Those of you that are familiar with my blending process already know, but for the folks just joining us, let me tell you a little bit about my work. I have a rare neurological oddity known as Lexical-Gustatory Synesthesia. Now, synesthesia itself is actually relatively common. The brain cross-wires sensory input and the results cause folks to see music as colors, experience sound as tactile sensation (I have this one too. Sometimes fun, sometimes not so much), associate personalities with colors/words/sounds or, like me, literally taste language and concepts as complex flavor profiles. For me, thinking about a character, a personality or a word is no different from eating a tasty (or nasty) snack. So let me introduce you to one of my favorites: Bioluminescence!
My friend Jill commissioned two blends from me for a writer's workshop retreat (Jill, what was that event called?) last year, and we had so much fun creating them! The first was one called Writer's Fuel, designed to keep folks perked up and working hard. The second was this blend. Jill told me a story about taking a night walk with her group at this event that was so lushly expressed (writers are great friends for blend inspiration!) I could immediately taste every part of it. I can't retell Jill's story as well as she initially told it to me, but the gist is this:
There is a full moon in New England, illuminating the night walk of a group of writers. A lighthouse is in the distance and the evening is quiet and pleasant. The writers stop on a small bridge and look down into the water, where several small jellyfish are colliding with one another and lighting up over and over again.
What a scene, right? The sweet, almost juicy flavor of that moment tasted so delicately floral sweet and with such a full underbelly, I was immediately inspired to create this blend.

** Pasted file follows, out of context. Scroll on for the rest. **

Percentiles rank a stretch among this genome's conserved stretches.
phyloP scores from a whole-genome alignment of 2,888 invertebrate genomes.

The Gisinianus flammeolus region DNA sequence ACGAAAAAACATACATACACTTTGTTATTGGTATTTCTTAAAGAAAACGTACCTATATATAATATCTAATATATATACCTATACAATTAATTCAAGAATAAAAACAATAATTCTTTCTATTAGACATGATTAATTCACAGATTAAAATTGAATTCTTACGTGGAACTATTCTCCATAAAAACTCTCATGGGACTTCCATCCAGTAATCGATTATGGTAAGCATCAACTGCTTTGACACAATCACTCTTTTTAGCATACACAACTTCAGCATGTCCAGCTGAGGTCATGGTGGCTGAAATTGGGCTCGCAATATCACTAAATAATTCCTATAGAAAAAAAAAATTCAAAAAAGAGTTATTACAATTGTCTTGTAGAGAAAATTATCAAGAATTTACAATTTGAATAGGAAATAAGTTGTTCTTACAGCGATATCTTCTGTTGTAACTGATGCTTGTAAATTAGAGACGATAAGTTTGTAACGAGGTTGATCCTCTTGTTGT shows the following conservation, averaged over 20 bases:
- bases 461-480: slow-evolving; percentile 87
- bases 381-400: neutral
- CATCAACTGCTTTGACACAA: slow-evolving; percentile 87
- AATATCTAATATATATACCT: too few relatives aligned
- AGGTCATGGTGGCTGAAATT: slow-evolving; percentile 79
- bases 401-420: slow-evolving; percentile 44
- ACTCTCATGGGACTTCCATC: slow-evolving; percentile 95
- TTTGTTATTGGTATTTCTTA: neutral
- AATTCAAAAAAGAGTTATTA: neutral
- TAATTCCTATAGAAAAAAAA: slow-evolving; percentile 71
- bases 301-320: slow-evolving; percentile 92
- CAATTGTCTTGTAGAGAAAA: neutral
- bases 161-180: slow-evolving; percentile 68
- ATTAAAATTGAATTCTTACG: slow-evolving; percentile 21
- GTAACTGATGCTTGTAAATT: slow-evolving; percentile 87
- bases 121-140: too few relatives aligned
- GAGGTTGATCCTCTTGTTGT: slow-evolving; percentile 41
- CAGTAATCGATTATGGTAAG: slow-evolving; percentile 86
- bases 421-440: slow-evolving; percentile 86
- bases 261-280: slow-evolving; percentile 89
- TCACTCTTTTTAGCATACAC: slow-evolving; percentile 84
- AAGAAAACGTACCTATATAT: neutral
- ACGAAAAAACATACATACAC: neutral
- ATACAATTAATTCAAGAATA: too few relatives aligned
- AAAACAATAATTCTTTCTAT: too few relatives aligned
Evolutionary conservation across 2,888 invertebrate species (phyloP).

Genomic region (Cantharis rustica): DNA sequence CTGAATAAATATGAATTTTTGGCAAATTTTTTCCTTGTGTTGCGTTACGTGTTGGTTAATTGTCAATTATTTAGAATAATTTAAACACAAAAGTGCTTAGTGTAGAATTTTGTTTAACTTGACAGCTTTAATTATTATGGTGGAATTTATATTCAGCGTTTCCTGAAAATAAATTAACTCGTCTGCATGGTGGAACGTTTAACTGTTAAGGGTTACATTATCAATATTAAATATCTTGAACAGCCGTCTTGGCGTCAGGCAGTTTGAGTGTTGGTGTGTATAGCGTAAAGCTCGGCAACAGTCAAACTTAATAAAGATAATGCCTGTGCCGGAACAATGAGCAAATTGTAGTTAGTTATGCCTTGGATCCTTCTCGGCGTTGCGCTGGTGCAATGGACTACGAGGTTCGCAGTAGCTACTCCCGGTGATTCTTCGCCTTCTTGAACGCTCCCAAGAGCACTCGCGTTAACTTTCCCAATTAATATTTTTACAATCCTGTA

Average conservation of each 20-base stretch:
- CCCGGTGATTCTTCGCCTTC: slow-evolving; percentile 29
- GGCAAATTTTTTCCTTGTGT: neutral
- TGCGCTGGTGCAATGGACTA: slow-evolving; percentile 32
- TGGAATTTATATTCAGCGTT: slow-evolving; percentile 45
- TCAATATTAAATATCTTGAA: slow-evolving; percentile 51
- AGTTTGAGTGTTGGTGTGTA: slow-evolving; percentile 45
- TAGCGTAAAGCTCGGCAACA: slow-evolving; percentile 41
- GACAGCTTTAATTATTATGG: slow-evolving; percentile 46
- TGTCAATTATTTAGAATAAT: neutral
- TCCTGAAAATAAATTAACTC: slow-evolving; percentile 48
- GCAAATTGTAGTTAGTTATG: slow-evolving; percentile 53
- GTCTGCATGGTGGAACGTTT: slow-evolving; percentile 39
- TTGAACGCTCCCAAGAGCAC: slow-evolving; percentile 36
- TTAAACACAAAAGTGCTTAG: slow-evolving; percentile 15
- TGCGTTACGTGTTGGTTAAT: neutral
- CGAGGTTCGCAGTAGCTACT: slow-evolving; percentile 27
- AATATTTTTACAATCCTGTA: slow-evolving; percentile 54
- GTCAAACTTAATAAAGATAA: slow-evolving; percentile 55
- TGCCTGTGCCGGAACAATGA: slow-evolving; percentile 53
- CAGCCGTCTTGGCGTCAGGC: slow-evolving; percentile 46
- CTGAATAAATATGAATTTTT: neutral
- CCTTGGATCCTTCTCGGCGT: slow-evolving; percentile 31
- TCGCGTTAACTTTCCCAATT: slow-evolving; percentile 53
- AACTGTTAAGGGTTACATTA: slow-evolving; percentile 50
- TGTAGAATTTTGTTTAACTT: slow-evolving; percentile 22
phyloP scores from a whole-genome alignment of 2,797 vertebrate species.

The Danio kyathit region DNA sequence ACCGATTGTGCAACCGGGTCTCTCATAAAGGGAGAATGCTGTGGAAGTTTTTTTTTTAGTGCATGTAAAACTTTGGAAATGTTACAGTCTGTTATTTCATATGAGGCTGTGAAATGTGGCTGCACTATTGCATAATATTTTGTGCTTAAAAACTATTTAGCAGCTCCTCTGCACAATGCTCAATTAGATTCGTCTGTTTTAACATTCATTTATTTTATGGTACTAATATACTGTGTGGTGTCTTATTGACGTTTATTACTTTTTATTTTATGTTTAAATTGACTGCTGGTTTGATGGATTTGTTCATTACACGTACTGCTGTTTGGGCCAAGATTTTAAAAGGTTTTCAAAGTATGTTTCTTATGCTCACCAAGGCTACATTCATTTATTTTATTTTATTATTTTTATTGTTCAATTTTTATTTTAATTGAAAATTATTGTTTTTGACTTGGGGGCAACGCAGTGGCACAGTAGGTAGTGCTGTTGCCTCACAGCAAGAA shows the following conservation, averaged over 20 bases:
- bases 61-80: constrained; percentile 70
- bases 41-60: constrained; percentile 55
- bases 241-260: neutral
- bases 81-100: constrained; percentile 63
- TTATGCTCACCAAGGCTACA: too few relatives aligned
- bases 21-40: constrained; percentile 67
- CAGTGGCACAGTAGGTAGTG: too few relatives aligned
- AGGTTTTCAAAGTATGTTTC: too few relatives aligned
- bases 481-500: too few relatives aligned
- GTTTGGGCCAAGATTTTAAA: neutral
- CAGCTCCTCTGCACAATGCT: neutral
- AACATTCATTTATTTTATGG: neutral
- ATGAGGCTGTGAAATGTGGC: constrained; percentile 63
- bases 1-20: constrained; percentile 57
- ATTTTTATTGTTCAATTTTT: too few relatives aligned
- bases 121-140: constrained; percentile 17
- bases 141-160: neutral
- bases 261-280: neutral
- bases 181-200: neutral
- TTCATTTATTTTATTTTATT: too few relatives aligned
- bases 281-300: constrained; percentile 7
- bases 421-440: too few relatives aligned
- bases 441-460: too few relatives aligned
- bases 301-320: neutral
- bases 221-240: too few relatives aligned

|Bioluminescence with Friday photobomb. Picture by Rich Lilly|
This blend is based primarily in osmanthus flower. Not many western tea blenders make use of osmanthus, but I have a particular fondness for it. It's a tiny yellow flower from China that tastes fairly fruity and lends a body to a blend I can only describe as convex. It tastes blue and glowy and the shape of the flavor is approximately ◡, but with a horizontal line across the top (I know, that might sound like nonsense. Honestly not sure how else to explain it). This is the flavor of night water that is warm on the top, but goes very cold about an inch deep and has a healthy ecosystem of algae, bacteria, small fish and jellies.
Next we have elderflower, which is white, fragrant, lightly sweet and almost sparkly in flavor. This is the full moon and the lamp in the lighthouse. The bridge and the lighthouse structure are sturdier, but have a lightness to them as well. They taste a bit sharp and strong. Here we have the lemon peel and rose hip. Strong and gentle, with a little edge. See?
The whole scene is wrapped in a quiet, safe bubble. It's like a snowglobe in my mind. I enveloped the moment in blue cornflower to keep it cushioned. Cornflower has the most delicate flavor. It's pale and wispy and grey tasting, like the lightest floral smoke. The color of this flower is extremely vivid, which only adds to the aquatic feel of it all. One big wet safe happy moment.
What do you think? Do you relate? Have you had a perfect quiet wet moment like this? I'm such a water fiend, it struck me pretty strong. I'd love to hear your thoughts.
PS, for more photos by the amazing and talented Rich Lilly, check out his site here!